This story appears in the Sept. 19 issue of ESPN The Magazine.
SOMETIMES JASON BROWN'S HANDSHAKES last a beat longer. It doesn't happen often. Brown, the Rams center, shakes a lot of hands -- those of fans, reporters, sponsors, marketers, anyone who wants a minute. Today, after an August practice, a group of soldiers dressed in fatigues and holding cameras and Sharpies waits to meet the team. Brown enters the line, filthy and wet, with dried blood on his knuckles and grass stuck to his limbs. Other Rams quickly cycle though the soldiers. After a decade of wars, most athletes have the routine down: grip, pump, pose, thank the "real heroes" for "keeping our country safe" and move on. That's not how Brown operates. He extends his right hand to the first soldier in line, an Air Force vet who's in his 20s. "It's an honor to meet you," the soldier says. Brown's left hand secures the troop's shoulder, and he smiles. "Thank you for your
service," he says. Before Brown releases his grip, he spends a moment looking into the soldier's eyes, and his mind slips very far away.
A FOOTBALL TEAM is not a haven of worldly perspective. Most of the guys in the locker room are perfectly aware that their work is insignificant compared with that of those who fight wars. But to do their jobs, to keep from losing focus, they have to bury this awareness, the same way New Yorkers learn to walk past the homeless on their way to work. Football, after all, is an instrument that helps both players and fans forget about the real world.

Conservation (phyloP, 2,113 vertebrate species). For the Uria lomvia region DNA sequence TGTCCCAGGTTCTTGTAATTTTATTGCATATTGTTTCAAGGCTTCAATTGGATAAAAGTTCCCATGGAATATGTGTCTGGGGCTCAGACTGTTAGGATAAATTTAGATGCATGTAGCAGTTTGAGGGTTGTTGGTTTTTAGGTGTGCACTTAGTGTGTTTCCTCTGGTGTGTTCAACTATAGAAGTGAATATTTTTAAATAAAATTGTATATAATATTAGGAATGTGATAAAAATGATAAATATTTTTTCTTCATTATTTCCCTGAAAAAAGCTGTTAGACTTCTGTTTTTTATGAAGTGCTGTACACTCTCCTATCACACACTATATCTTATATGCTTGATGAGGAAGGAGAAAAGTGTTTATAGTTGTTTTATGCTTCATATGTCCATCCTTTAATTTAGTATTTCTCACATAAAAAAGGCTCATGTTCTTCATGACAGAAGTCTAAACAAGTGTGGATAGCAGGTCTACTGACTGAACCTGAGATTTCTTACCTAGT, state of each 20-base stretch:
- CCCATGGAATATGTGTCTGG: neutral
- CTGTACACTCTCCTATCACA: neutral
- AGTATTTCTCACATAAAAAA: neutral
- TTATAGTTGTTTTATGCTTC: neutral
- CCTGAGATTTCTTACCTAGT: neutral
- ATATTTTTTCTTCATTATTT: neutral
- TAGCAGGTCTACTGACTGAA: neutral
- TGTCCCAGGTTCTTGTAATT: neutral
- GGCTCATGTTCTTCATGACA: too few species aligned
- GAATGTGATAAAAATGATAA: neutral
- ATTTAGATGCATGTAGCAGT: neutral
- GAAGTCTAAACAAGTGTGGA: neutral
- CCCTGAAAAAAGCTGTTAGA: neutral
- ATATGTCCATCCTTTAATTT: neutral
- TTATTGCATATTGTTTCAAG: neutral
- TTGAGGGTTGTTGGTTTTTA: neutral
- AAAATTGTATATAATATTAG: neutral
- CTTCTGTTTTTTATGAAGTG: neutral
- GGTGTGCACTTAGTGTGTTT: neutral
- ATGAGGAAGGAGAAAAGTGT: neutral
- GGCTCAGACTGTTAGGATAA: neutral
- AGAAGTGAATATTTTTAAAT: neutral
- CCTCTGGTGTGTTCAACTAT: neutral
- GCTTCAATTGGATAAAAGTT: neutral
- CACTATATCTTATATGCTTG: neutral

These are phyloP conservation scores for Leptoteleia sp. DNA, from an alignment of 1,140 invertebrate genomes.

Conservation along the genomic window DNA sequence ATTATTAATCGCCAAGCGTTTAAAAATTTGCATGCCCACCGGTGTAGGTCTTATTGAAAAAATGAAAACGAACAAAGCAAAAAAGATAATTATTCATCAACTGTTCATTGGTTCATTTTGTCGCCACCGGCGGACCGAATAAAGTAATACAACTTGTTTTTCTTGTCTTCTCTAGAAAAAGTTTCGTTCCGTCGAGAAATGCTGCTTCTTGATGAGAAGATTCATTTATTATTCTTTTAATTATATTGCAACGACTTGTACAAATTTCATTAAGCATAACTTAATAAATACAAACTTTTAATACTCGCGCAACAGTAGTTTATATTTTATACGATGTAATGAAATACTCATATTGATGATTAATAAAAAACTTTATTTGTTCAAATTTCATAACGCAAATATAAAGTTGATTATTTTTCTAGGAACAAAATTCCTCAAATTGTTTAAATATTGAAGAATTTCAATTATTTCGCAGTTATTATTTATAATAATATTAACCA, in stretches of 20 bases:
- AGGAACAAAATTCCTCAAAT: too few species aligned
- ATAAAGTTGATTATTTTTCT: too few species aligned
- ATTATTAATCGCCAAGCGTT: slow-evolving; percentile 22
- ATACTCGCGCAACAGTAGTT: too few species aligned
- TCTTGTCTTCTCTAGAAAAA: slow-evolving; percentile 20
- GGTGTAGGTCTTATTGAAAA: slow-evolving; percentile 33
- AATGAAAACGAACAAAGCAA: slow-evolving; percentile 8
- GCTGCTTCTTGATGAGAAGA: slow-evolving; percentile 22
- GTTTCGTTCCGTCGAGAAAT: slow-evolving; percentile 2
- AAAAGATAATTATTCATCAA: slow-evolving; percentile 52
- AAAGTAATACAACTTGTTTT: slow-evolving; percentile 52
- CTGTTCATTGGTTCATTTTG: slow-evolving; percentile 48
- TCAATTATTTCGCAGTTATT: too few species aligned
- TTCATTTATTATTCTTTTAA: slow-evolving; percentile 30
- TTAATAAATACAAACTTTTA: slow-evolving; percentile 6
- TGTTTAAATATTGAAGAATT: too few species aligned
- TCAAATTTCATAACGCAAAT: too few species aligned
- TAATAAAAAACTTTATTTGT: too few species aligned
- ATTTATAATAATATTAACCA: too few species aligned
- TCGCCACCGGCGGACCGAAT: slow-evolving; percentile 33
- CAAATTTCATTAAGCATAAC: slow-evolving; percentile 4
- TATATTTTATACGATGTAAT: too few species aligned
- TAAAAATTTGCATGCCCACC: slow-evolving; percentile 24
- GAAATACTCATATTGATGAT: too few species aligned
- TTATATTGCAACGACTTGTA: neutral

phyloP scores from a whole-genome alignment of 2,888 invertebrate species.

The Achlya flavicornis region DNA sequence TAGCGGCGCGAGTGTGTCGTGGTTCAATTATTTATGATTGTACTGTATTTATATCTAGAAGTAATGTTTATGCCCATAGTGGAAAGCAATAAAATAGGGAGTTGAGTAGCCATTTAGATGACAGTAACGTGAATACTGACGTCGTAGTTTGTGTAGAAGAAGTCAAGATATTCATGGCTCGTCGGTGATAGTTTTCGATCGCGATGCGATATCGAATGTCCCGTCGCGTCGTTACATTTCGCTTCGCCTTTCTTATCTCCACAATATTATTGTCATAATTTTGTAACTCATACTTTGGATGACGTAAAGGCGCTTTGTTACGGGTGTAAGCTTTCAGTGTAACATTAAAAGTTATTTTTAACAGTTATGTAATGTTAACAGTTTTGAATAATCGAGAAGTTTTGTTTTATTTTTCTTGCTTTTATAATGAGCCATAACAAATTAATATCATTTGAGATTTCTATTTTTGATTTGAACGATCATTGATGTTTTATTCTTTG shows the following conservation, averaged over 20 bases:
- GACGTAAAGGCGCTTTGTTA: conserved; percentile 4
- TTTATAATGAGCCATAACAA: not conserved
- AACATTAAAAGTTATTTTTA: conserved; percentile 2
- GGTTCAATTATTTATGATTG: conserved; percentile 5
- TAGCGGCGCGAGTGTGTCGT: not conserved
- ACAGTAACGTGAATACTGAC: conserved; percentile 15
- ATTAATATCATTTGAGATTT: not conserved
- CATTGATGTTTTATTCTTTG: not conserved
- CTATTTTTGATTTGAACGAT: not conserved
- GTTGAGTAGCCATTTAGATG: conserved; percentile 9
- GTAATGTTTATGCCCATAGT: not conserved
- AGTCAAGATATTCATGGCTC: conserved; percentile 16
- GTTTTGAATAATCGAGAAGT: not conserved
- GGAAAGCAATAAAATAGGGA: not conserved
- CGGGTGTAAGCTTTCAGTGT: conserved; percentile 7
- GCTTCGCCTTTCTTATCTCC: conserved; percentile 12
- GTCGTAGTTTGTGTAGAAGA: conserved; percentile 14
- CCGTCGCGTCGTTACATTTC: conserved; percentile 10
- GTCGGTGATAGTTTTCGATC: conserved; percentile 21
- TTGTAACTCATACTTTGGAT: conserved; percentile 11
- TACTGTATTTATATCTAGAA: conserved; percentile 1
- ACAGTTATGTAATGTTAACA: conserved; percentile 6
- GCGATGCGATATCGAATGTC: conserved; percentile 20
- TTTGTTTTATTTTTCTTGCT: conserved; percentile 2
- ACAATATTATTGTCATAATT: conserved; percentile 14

Jason Brown's problem? Football only makes him remember.
On the surface, Brown has much to celebrate. At 28, he's one of the NFL's best centers on a young, playoff-ready team. He's in the third season of a five-year, $37.5 million contract, which drew him away from the Ravens in 2009. At 6'3", 328 pounds, he is stout with a low center of gravity, but he's also lithe enough to pull on runs and smart enough to read fronts and coverages.
Plus, Brown has great teeth. His wife, Tay, whom Jason married before his junior year at North Carolina, is a dentist. To his teammates, Brown is known as a good man, a man of God, a man whose deep voice and ruffled beard earned him the nickname Chef, after the character from South Park. But he's perhaps best known for flossing. Brown brings a bag of floss picks to meetings, and the linemen analyze video to the snap and pop of tartar-stained nylon. "They've got the best dental hygiene on the team," says running back Steven Jackson.
All in all, as he prepares for his seventh season, Brown can't quibble with the life football has
given to him. "You want your cup to overflow," he says as he sits on a bench near the Rams' practice fields. "My cup is causing a flood."
Yet it's a life that has often confused and embarrassed him. As a college freshman, Brown was sitting in lit class on 9/11 when the first plane hit. Class broke. Brown ran to a TV in time to see the towers collapse into soot. His first thought: That Deucey was about to get after the attackers.
At the time, Jason's older brother, Lunsford Bernard Brown II, known as Deucey to the family, was stationed in Germany in Army intelligence. A year later, he was off to Iraq, just as his three uncles had been to Vietnam and his grandfather to World War II. Deucey had been in the military since he was 18, and Brown had learned not to worry much about him. Even after the country entered into war, he trusted that everything would be fine. Sometimes Deucey's e-mails sat unreturned as Jason dived into football, trying to crack the Tar Heels lineup as a freshman backup tackle. The following year, Brown moved to center and started all 12 games for UNC. As a
junior, he was preparing for his 16th straight start when the phone rang.
It was Sept. 20, 2003, and Brown could tell immediately that his mom, Deborah, sounded off. But he wasn't sure if that meant she had good or bad news. "Did you win the lottery?" he asked.